Following our report on Google Ideas’ bizarre decision to invite several online abusers to a discussion about preventing online abuse, the organisation’s employees have begun to distance themselves from some of the individuals mentioned in our article.
Izzie Zahorian, a designer and researcher for Google Ideas, whose Twitter bio says she is “thinking about how to make the web a safer and more inclusive space,” recently removed a number of retweets from attendees Randi Harper and Zoe Quinn. An archive of her timeline from one day ago reveals a number of tweets from both individuals, but a glance at the same timeline today shows the tweets have been un-retweeted.
Zahorian had previously retweeted messages from Randi Harper that mocked onlookers’ concerns at her track record of abuse. They, too, have disappeared from Zahorian’s retweets.
If Zahorian is sincere about her efforts to make the web a “safer” place, she is indeed wise to distance herself from these two activists. Harper, in particular, is notorious for her two-faced attitude to online abuse. As we have reported at length, Harper has been at the centre of some of the most vicious and sustained campaigns of abuse on the web.
Just one day before the Google Ideas event, she boasted about “destroying men for sport.” This wasn’t an exaggeration: a number of her victims, such as academic Vivek Wadhwa, software engineer Roberto Rosario and data scientist Chris von Csefalvay endured horrendous personal upheaval due to Harper’s protracted campaigns of abuse, which extend well beyond the internet and into their offline lives.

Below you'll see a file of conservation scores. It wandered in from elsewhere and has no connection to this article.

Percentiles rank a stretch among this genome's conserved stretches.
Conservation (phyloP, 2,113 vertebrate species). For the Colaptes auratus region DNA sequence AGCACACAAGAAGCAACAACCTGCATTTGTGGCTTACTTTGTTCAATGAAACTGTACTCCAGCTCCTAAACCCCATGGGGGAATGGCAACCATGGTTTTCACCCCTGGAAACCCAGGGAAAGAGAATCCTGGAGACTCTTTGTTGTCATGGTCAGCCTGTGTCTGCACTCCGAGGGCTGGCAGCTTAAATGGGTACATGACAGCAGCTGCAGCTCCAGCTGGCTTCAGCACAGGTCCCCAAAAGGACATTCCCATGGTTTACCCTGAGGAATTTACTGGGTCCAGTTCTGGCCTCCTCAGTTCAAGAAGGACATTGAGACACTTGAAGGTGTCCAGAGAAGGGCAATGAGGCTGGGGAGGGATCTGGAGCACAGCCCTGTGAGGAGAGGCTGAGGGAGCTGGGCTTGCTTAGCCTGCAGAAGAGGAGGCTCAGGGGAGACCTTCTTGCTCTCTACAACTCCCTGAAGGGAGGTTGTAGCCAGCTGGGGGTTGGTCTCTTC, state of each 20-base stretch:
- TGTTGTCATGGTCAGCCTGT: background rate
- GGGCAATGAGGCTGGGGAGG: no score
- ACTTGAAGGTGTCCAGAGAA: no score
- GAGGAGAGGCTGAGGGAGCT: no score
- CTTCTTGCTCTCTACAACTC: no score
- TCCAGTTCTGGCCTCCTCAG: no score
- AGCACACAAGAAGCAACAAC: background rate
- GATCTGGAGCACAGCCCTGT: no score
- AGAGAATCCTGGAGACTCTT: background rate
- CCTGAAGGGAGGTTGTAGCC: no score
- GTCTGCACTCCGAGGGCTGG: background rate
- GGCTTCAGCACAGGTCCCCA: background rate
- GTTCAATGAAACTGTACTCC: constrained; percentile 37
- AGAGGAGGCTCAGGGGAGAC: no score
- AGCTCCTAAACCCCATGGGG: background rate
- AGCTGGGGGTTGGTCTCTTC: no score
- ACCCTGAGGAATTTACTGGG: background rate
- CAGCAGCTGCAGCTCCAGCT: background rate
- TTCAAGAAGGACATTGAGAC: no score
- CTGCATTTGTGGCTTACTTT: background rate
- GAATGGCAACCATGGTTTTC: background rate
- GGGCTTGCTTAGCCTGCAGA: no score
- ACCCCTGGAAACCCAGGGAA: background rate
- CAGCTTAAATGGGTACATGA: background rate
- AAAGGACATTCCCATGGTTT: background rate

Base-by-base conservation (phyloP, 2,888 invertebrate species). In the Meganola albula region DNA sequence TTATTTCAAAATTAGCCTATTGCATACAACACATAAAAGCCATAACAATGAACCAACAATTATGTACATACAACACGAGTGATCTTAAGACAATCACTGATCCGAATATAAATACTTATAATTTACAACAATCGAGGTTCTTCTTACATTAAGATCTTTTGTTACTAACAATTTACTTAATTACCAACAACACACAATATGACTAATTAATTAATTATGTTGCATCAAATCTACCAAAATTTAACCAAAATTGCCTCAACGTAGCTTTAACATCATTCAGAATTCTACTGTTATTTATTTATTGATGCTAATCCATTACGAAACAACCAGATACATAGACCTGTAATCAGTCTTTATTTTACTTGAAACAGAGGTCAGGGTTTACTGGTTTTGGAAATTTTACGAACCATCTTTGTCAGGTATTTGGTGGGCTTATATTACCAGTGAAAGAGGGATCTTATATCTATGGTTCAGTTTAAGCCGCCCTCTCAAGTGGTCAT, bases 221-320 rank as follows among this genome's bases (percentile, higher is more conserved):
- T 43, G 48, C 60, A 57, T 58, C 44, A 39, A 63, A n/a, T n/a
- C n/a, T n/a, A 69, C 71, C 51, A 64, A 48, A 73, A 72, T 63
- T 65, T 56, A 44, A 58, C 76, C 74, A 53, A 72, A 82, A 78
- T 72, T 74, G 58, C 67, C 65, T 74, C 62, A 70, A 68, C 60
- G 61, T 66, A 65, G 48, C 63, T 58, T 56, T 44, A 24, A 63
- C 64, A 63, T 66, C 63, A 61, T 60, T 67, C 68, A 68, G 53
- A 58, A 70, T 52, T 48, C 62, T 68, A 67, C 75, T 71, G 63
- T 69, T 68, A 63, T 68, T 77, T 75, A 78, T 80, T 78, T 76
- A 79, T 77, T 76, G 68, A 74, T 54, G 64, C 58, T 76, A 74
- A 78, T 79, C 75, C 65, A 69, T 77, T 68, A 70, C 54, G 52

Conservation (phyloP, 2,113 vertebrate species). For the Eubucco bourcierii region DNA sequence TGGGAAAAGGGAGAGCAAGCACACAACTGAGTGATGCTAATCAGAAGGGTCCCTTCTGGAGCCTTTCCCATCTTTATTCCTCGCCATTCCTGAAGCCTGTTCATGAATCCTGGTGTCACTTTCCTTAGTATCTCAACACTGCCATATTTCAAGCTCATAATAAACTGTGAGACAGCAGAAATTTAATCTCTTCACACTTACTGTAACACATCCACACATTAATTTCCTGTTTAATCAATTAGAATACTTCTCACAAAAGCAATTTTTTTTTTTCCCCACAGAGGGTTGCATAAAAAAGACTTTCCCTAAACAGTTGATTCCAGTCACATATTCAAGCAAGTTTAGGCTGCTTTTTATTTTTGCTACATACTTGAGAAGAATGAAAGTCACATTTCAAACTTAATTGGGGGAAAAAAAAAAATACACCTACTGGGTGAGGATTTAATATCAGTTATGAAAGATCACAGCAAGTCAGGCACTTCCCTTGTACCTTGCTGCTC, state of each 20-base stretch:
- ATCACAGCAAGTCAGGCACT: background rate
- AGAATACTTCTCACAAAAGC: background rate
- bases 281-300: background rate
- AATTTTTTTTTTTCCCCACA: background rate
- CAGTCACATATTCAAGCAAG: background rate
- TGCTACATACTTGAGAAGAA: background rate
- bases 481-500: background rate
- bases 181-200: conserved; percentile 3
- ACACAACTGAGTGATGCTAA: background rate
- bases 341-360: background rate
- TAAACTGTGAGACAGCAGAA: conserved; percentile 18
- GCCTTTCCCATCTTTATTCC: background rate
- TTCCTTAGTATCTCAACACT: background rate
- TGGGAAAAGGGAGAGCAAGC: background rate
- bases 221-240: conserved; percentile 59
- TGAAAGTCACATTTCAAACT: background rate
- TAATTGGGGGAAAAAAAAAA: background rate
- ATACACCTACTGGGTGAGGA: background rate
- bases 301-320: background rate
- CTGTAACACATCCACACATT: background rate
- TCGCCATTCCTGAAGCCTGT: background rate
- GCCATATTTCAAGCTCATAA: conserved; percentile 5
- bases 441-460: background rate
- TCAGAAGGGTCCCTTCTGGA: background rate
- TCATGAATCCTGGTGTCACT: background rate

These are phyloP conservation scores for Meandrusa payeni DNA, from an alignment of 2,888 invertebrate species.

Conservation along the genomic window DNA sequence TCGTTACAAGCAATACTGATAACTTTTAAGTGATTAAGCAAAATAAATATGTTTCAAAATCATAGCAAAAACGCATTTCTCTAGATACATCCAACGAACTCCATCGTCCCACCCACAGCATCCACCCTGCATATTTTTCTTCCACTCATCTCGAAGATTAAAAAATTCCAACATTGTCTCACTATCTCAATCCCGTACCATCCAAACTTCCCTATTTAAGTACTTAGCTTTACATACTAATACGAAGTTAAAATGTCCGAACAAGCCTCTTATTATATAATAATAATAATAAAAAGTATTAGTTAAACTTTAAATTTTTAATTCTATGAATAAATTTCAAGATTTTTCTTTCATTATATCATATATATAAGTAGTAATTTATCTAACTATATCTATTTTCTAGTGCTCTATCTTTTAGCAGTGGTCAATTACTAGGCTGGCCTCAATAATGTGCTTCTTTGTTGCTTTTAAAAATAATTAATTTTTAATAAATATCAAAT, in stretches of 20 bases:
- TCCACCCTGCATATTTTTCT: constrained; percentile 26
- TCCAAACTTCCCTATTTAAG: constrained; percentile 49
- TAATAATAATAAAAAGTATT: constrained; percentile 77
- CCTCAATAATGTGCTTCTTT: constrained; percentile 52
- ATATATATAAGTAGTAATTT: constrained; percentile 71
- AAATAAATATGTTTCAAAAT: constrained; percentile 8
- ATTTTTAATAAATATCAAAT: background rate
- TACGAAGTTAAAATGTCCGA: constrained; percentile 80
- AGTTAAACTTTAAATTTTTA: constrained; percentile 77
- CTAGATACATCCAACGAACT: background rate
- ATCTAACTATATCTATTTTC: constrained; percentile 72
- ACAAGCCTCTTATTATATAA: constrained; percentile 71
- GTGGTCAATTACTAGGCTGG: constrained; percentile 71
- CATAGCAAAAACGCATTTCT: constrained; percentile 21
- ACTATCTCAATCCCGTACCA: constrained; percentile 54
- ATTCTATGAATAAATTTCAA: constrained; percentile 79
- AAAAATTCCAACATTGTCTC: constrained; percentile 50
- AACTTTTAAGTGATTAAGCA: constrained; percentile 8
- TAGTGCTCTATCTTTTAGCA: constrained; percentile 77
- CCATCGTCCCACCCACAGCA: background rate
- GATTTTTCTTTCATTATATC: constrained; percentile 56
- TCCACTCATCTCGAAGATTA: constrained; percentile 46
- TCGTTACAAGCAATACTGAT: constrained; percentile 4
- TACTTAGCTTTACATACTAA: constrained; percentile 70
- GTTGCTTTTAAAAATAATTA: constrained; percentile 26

It’s hard to know what Google Ideas were thinking when they extended invitations to Harper and other online abusers, including a feminist game developer who gloated about a DDoS attack on a rival feminist games project and a journalist who helped trigger the high-profile public shaming of “comet scientist” Dr. Matt Taylor.
The decision has led to a social media storm, taking a considerable toll on the Google Ideas’ public image. The #GoogleAbuse hashtag, started by abuse victims and their supporters as a means to protest the invitations, has been tweeted almost 12,000 times in just two days.
This episode serves as a cautionary tale for any organisation looking to delve into the topic of online abuse. With so many online abusers engaging in doublespeak – claiming the mantle of anti-abuse activist as a means to cover up their own trail of online victims – choosing whom to invite can be treacherous.
On this particular issue, organisations should take care to closely research the background of anyone claiming to be a “campaigner against online abuse.” They may be shocked at what they find.